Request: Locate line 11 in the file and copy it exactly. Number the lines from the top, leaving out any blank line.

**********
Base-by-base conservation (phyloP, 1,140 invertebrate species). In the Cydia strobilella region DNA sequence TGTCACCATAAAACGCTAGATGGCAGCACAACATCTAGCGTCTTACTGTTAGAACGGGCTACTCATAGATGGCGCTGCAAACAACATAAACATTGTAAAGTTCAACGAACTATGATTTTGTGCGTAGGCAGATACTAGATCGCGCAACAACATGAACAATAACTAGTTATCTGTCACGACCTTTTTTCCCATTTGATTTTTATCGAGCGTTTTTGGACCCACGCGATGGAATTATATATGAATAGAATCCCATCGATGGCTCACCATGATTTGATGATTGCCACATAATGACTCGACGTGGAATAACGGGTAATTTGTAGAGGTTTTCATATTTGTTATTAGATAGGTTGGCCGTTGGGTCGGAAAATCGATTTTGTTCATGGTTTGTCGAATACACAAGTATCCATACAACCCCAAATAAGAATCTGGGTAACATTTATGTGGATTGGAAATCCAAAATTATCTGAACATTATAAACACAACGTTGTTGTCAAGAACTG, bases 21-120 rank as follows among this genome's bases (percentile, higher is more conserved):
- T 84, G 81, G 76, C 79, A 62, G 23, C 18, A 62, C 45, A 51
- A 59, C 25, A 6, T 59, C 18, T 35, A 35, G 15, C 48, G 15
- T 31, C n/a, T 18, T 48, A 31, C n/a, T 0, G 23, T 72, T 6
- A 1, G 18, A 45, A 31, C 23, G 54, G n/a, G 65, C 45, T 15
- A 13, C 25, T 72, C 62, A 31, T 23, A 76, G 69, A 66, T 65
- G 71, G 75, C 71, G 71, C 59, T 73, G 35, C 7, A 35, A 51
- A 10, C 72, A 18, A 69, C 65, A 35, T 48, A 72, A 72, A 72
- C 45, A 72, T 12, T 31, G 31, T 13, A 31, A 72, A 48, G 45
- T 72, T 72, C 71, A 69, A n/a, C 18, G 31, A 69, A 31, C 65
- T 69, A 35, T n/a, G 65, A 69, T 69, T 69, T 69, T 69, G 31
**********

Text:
- T 69, A 35, T n/a, G 65, A 69, T 69, T 69, T 69, T 69, G 31